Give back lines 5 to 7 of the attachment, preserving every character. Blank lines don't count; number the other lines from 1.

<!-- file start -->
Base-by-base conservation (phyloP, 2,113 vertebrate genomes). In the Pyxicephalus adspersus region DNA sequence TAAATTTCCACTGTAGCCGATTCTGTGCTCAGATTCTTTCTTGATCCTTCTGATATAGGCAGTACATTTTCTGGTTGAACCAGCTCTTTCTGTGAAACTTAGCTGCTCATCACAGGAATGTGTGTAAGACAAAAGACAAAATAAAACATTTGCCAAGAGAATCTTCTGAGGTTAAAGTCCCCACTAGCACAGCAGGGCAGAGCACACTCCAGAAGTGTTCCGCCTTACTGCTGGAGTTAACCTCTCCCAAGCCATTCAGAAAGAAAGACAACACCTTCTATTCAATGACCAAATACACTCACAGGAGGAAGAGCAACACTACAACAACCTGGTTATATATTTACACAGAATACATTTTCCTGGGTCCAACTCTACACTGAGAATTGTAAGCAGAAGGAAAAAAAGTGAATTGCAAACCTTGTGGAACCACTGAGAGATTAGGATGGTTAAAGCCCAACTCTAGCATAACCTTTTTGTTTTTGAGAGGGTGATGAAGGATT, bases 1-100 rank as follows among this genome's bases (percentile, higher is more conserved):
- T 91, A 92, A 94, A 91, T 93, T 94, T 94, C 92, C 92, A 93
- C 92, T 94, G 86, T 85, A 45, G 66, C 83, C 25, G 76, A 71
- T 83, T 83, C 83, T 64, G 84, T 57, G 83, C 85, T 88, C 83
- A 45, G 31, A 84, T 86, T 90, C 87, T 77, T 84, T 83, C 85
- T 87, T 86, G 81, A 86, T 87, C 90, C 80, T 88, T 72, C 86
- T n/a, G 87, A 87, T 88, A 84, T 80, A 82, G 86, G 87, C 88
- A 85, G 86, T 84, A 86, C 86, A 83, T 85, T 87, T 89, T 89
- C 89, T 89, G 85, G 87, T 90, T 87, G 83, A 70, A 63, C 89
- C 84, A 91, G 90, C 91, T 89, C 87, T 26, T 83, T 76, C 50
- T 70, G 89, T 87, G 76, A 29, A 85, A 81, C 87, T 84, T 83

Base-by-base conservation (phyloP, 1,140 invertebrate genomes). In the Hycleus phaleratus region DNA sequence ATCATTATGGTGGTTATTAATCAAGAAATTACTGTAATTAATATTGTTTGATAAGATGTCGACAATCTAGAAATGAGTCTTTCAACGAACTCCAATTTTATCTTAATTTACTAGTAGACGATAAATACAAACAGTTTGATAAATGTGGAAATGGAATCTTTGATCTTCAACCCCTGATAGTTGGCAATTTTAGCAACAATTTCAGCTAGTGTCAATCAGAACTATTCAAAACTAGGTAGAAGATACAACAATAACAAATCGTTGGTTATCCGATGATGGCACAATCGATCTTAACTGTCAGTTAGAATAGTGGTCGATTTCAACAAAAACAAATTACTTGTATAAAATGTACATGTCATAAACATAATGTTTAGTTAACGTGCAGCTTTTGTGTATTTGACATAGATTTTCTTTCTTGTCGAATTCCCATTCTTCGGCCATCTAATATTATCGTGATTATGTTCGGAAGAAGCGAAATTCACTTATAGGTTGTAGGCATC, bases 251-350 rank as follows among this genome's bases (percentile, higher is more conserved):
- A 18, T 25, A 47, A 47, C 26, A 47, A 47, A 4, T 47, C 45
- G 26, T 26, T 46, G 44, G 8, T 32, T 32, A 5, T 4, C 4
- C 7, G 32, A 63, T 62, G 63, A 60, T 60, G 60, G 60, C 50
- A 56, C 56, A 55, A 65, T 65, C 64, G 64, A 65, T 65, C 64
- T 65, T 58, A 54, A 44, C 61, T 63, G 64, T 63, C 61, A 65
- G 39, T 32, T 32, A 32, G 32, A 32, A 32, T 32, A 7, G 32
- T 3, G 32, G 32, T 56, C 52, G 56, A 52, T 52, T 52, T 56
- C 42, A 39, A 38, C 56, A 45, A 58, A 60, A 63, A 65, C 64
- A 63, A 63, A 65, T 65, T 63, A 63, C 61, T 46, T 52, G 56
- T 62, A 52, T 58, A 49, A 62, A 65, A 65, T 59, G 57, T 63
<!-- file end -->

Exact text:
- A 45, G 31, A 84, T 86, T 90, C 87, T 77, T 84, T 83, C 85
- T 87, T 86, G 81, A 86, T 87, C 90, C 80, T 88, T 72, C 86
- T n/a, G 87, A 87, T 88, A 84, T 80, A 82, G 86, G 87, C 88